Enbrel is among the five.
According to a story this morning in the New York Times, the FDA has had the five drugs under the microscope for more than a year. The drugs in question are Remicade, Simponi, Humira, Cimzia and Enbrel. The latter, which is marketed by Amgen and Wyeth, was the biggest moneymaker of the five with sales in the US alone of $3.4 billion last year.
The drugs are prescribed to children who suffer from rheumatoid arthritis (often referred to as juvenile idiopathic arthritis or JIA), IBD and Crohn's disease. Known as tumor necrosis factor blockers, they work by neutralizing a protein that causes inflammation and damage to bones, cartilage and other tissue when overproduced.
After previously tagging the products with a black box warning, the FDA studied several dozen reports of cancer in children taking the drugs. Some of the children died. Half of all the reports studied by the FDA involved lymphomas.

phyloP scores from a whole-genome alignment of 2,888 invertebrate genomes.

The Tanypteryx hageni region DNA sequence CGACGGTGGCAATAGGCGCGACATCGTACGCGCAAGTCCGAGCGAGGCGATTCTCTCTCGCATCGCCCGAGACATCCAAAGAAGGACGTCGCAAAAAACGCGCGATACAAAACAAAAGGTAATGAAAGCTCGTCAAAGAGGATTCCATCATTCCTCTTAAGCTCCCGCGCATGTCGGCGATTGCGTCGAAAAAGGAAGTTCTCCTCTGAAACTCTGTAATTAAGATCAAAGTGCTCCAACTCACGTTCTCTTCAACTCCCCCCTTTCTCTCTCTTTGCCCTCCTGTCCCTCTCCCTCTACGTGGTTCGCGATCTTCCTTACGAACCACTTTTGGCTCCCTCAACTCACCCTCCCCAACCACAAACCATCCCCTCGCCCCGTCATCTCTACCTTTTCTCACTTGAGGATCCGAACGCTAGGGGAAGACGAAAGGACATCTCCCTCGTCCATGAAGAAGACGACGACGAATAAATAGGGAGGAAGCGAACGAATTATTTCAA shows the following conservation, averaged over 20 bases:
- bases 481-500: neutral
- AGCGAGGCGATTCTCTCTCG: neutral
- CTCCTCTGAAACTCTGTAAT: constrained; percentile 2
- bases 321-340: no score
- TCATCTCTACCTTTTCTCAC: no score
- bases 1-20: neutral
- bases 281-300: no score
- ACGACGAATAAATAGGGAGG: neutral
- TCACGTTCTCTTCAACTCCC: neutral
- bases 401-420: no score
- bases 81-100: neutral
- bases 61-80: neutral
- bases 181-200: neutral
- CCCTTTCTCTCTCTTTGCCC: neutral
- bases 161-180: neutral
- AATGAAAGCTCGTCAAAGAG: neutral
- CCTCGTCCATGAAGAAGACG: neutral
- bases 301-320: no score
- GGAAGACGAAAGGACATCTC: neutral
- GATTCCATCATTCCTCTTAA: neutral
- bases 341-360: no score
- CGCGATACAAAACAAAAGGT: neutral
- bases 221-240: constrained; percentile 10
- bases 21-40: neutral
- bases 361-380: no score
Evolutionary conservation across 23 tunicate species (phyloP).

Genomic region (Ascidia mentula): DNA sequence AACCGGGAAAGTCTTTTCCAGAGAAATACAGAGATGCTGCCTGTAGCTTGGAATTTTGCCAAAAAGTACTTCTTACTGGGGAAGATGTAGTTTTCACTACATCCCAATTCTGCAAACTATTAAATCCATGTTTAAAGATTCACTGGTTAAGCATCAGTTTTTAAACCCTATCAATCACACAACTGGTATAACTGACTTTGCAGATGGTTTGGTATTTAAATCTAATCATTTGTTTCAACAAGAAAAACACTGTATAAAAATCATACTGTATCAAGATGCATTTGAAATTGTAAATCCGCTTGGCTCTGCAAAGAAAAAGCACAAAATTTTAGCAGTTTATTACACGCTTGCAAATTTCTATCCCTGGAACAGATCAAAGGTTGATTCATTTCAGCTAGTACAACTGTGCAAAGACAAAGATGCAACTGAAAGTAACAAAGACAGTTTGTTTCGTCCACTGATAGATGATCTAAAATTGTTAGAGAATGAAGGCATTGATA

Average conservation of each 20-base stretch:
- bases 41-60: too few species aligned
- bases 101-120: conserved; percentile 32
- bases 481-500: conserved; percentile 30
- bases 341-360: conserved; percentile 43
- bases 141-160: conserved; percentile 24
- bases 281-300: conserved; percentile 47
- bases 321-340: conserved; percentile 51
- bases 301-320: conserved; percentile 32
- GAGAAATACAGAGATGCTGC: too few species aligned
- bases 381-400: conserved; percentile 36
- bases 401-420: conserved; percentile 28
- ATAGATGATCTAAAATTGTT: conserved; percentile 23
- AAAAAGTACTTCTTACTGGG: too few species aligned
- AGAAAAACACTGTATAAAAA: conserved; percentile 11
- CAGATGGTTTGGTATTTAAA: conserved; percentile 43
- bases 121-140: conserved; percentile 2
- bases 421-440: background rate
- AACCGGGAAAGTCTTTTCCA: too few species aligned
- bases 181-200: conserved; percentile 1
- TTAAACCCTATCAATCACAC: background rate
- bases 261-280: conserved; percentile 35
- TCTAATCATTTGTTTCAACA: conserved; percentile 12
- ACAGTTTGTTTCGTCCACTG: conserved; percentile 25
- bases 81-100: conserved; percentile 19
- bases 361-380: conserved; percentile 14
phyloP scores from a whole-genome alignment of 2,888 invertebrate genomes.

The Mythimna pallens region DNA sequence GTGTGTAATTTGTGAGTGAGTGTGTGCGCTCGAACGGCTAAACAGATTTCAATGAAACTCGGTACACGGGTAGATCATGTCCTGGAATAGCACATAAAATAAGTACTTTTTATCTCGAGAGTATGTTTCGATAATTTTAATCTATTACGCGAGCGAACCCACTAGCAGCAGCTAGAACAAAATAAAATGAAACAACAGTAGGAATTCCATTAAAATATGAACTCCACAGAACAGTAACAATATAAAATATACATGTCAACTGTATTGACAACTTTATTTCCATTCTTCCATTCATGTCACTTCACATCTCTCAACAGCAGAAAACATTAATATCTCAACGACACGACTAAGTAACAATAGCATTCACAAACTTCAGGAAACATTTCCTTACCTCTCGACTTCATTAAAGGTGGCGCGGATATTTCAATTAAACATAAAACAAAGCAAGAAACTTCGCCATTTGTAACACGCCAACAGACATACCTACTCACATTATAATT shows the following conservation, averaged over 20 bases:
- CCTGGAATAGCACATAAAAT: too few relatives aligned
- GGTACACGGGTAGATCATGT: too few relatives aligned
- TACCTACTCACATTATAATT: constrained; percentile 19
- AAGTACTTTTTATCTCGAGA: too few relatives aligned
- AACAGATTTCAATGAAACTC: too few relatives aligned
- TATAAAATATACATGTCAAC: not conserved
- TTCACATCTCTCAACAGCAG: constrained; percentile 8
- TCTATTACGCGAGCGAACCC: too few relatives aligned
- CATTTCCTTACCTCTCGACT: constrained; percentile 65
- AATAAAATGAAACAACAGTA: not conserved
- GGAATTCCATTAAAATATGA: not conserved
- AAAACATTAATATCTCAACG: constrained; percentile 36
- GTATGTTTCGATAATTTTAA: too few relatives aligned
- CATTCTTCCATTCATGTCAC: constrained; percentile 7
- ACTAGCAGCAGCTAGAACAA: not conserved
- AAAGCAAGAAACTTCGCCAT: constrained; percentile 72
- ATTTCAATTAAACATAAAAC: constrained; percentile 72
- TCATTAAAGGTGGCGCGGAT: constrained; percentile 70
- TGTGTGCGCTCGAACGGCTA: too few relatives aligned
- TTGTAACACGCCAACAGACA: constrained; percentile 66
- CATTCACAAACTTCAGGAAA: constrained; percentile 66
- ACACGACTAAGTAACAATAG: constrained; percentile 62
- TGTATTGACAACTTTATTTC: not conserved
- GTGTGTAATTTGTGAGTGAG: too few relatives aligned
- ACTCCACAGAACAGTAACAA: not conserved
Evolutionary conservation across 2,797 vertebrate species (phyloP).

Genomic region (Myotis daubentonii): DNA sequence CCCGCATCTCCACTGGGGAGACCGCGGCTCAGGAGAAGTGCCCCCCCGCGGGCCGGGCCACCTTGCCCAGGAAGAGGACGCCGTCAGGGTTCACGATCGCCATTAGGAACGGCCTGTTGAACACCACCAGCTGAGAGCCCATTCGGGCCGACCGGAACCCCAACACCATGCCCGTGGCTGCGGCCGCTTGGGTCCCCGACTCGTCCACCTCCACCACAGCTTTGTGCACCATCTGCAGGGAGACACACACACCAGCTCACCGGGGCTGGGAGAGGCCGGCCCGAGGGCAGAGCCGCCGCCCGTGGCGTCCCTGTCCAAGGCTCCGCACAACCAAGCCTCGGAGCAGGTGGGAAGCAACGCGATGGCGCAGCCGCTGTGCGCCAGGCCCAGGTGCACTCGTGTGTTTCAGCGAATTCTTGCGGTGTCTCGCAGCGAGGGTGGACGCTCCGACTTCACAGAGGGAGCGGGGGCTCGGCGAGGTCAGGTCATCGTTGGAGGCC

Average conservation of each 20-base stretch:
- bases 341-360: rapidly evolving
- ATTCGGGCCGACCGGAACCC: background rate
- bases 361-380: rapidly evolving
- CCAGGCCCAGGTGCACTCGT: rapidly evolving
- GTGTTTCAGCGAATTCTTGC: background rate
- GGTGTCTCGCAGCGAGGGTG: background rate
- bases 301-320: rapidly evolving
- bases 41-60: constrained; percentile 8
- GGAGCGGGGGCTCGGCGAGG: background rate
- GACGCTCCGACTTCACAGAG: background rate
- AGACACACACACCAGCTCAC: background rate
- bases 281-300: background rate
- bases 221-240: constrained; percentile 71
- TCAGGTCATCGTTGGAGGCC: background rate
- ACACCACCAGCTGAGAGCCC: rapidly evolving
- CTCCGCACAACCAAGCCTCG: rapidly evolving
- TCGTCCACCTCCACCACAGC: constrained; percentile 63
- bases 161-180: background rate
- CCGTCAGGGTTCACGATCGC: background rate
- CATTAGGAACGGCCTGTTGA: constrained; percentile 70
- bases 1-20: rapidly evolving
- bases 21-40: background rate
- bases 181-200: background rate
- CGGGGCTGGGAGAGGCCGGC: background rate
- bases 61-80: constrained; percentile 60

The agency's findings suggest that the drugs, including Enbrel, appeared to increase the risk of cancer after they were used for longer than two and a half years.
Amgen and Wyeth, which markets Enbrel, said in a statement that they would continue working with regulators to evaluate "the potential risks and benefits" of Enbrel.
READ MORE Enbrel LEGAL NEWS
Yesterday, LawyersandSettlements.com summarized a Copenhagen study of 1,515 patients from five European registries who suffered from JIA. The study concluded that the incidence of IBD was roughly 500 cases per 100,000 patient-years of follow-up. According to Dr. Nico M. Wulffraat, of the University Medical Center Utrecht (the Netherlands), the rate is 100-fold higher than in the general population.
While noting that the incidence rate seemed "very high" Dr. Wulffraat, who headed up the study, stressed that more data was needed to confirm this early finding.